Sunday, November 18, 2007


Dana Prom Smith (11/21/07)

Several years ago meine Überfrau and I had a shoot out at Thanksgiving over the gravy. She asked me to make the gravy and stuffing, writing out the steps for gravy making. I compressed a couple of steps. The gravy clotted with free-floating lumps. “I just knew it!” she said. “You’re always taking short cuts. You’ve just ruined the whole dinner.” A former first-class flight attendant during TWA’s days of glamour and glory, Gretchen likes things “just so.”

A tense time was had by all. The gathering was composed of people who ordinarily don’t sit down together for dinner. An inclusive dinner, we invited my mother-in-law and my former wife. My children, all adults at the time, not wanting their mother to be alone on Thanksgiving, asked us to invite her. We also invited two couples, a veganesque Wiccan priestess who ate all the mixed nuts and her husband, a hummingbird feeder salesman, and an Assyrian Orthodox deacon and his Sephardic Jewish wife from South Yemen. A malaise underlay the gathering until dispelled by Gretchen’s magnificent feast.

Some gardens suffer the same malaise, something is going on in the garden just below the surface, resulting in a garden that doesn’t thrive. As my mother used to say of my academic achievements, “The potential is there, but the actual isn’t.” The alpha and omega of successful gardening is soil, and soil is “what you make of it.”

The best guests for a soil dinner are those strangely-worded creatures called mycorrhizae which are not discreet entities like a rock or a gas tank, but fungal associations or symbiotic relationships between nutrients in the soil and the roots of a plant. Growing in the tips of plant roots, they are little strands of fungi that pass from just outside the root to inside it. Spooky looking, they resemble a diaphanous spider web or that gossamered stuff used at Halloween. Of course, they can’t be seen with the naked eye, lying well below our visual radar screens.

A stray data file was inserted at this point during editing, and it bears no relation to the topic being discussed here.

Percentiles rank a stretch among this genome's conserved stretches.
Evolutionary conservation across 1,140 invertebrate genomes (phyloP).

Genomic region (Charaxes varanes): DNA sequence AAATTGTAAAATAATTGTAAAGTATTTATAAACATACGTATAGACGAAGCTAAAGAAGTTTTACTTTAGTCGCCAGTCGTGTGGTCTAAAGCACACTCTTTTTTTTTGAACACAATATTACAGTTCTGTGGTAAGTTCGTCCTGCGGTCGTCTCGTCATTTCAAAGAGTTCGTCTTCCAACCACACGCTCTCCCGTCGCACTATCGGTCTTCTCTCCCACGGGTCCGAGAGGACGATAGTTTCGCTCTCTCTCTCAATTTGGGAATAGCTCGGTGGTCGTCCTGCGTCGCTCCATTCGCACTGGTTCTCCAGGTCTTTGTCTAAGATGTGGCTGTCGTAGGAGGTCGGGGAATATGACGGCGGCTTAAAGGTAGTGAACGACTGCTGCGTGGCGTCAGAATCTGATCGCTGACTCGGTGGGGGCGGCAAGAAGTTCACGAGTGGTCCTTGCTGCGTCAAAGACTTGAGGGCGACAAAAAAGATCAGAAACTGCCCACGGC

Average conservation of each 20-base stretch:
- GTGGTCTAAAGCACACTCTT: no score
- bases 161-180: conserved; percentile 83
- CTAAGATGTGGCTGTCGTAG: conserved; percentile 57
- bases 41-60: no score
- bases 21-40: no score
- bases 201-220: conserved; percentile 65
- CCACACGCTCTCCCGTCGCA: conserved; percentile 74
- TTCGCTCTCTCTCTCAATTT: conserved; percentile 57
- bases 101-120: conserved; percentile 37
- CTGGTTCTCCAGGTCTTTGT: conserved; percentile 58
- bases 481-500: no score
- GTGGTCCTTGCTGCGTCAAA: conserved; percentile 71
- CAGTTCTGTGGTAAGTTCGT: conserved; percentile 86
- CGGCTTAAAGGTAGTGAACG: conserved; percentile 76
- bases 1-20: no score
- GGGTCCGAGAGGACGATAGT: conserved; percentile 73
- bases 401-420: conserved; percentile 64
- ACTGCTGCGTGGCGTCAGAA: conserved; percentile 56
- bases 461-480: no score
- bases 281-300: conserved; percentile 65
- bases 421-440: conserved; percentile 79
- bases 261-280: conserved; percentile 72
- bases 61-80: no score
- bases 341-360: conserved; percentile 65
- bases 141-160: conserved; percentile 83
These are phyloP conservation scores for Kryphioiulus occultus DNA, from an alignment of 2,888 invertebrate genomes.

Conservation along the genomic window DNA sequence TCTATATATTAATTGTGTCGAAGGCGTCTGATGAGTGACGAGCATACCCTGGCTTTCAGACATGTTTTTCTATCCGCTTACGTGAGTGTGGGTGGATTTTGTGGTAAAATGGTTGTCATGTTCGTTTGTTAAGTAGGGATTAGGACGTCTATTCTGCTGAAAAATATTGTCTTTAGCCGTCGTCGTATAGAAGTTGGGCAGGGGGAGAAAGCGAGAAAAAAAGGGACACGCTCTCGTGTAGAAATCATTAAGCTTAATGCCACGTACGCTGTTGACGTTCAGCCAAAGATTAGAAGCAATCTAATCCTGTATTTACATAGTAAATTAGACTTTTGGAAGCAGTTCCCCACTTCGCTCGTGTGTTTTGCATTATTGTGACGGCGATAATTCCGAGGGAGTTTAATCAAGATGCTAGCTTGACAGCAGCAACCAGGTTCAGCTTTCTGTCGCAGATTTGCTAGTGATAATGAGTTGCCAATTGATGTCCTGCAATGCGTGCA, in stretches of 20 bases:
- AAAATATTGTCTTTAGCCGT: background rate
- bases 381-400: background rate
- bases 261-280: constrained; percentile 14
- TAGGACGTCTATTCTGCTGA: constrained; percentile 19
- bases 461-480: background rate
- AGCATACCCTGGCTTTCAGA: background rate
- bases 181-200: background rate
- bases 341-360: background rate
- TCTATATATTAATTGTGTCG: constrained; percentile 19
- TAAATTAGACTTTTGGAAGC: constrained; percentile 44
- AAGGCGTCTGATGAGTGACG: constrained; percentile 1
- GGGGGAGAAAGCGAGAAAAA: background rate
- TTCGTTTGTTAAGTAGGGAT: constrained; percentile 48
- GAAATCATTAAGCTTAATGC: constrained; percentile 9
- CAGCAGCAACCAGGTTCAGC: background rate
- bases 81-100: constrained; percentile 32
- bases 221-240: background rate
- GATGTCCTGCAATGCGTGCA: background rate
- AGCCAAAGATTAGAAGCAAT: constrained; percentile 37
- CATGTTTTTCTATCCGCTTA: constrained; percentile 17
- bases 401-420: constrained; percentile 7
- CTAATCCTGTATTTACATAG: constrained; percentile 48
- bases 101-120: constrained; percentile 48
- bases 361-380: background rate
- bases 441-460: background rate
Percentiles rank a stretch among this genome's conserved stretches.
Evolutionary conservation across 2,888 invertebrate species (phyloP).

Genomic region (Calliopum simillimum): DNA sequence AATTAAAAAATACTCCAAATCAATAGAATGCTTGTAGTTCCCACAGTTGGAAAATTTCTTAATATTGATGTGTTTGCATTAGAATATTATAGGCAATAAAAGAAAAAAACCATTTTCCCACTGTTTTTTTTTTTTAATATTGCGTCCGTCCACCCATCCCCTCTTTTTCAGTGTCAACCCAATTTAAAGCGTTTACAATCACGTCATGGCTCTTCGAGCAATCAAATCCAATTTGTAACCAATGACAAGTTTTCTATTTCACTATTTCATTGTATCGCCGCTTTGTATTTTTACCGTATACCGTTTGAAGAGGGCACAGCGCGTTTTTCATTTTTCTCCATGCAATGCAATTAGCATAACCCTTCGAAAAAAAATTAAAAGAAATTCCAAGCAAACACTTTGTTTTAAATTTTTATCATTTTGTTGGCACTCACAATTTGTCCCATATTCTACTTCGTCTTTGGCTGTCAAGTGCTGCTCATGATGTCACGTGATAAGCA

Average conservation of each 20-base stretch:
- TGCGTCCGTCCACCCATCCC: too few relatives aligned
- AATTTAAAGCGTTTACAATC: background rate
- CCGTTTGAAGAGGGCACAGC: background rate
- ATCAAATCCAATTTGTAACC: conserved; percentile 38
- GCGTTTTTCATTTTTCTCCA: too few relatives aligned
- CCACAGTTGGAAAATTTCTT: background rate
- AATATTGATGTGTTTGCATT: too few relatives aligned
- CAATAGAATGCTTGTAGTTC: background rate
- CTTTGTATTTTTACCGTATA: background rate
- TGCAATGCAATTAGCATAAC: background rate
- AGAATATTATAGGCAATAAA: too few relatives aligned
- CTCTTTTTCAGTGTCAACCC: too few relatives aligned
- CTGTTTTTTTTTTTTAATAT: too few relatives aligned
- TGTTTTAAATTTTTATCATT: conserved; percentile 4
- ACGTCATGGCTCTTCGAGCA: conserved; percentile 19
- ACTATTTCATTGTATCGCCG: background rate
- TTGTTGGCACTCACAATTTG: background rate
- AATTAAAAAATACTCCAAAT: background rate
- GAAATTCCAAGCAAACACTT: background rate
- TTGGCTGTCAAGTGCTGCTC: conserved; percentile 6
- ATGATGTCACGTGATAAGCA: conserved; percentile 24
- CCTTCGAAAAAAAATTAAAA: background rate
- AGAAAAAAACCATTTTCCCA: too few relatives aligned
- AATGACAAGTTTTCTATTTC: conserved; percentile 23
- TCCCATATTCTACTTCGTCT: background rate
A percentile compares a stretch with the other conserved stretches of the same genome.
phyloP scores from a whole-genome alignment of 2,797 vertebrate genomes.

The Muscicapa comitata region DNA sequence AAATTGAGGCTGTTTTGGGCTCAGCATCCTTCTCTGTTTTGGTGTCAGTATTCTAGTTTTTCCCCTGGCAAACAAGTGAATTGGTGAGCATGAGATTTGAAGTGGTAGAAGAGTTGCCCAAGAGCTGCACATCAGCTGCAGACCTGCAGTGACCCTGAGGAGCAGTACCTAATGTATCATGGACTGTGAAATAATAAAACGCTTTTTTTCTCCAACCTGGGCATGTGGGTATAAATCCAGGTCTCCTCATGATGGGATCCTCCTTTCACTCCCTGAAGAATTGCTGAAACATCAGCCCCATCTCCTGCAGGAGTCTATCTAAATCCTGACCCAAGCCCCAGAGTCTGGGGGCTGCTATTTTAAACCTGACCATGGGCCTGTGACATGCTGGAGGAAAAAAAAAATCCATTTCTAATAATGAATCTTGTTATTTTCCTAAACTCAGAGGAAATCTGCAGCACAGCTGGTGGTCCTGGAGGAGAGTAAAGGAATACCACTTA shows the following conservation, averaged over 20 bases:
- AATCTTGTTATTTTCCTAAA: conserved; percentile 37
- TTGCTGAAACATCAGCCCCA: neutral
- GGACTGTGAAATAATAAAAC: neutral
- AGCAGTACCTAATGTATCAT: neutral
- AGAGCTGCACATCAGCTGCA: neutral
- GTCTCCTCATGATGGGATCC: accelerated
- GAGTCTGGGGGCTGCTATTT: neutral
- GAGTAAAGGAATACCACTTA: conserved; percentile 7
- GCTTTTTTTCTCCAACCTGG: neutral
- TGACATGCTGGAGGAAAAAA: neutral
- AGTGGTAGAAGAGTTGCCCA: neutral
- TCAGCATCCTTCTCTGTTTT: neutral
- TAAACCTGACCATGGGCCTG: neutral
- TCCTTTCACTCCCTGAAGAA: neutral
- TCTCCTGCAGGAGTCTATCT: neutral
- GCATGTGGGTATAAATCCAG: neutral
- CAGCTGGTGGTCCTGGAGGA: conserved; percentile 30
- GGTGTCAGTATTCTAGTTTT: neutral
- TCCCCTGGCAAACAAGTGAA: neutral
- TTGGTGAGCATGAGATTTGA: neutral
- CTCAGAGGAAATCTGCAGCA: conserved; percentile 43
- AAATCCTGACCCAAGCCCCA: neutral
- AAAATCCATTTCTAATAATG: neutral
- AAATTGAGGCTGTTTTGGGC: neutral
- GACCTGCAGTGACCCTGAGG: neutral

In corporate-speak mycorrhizae are facilitators and in psycho-babble enablers. Although, they can be bought, it isn’t necessary because they’re in the soil already, but to function effectively they need soil amended with organic matter, such as vintage cattle, horse, or chicken manure and compost.

Some mycorrhizae are good and some bad. The good ones are called mutualistic and the bad ones parasitic. If the soil isn’t composted and too much artificial fertilizer is used, especially heavy doses of phosphorous, the mycorrhizae sometimes turn bad or parasitic. Ironically, sometimes fertilizing a garden with artificial fertilizer withers the plants.

Indeed, as in life, good relationships mutually benefit everyone in the relationship. The plants take up the nutrients and release carbohydrates to the fungi all because of the mutualistic mycorrhizae. Everyone wins. The parasitic mycorrhizae suck nutrients out of the plant and don’t deliver carbohydrates to the fungi. Everyone loses. The mycorrhizae facilitate or enable the plant through its roots to take up nutrients from the soil.

As the middle men of a thriving garden, mutualistic mycorrhizae are the sine qua non of gardening. They improve nutrient and water uptake, root growth, and plant growth and yield. They also reduce transplant shock and drought stress.

Amending the soil with organic matter does something else. It helps save the planet, by replenishing the earth rather than consuming it, by cooling the planet through water conservation and foliage rather than heating it with concrete, asphalt, and gravel. It’s thinking globally by sustainable gardening locally. What better way to thank God at Thanksgiving than having a sumptuous feast of manure and compost for the earth!

The Sephardic woman from South Yemen and I got along swimmingly because we both spoke the same Sephardic dialect of Hebrew. She rescued the gravy, vigorously smoothing it out with a wire whisk. The stuffing turned out well. I had read and followed the directions. “For just once in your life, why don’t you do as you’re told?” The shrinks tell us that men often marry women like their mothers.
Copyright © Dana Prom Smith 2007

No comments: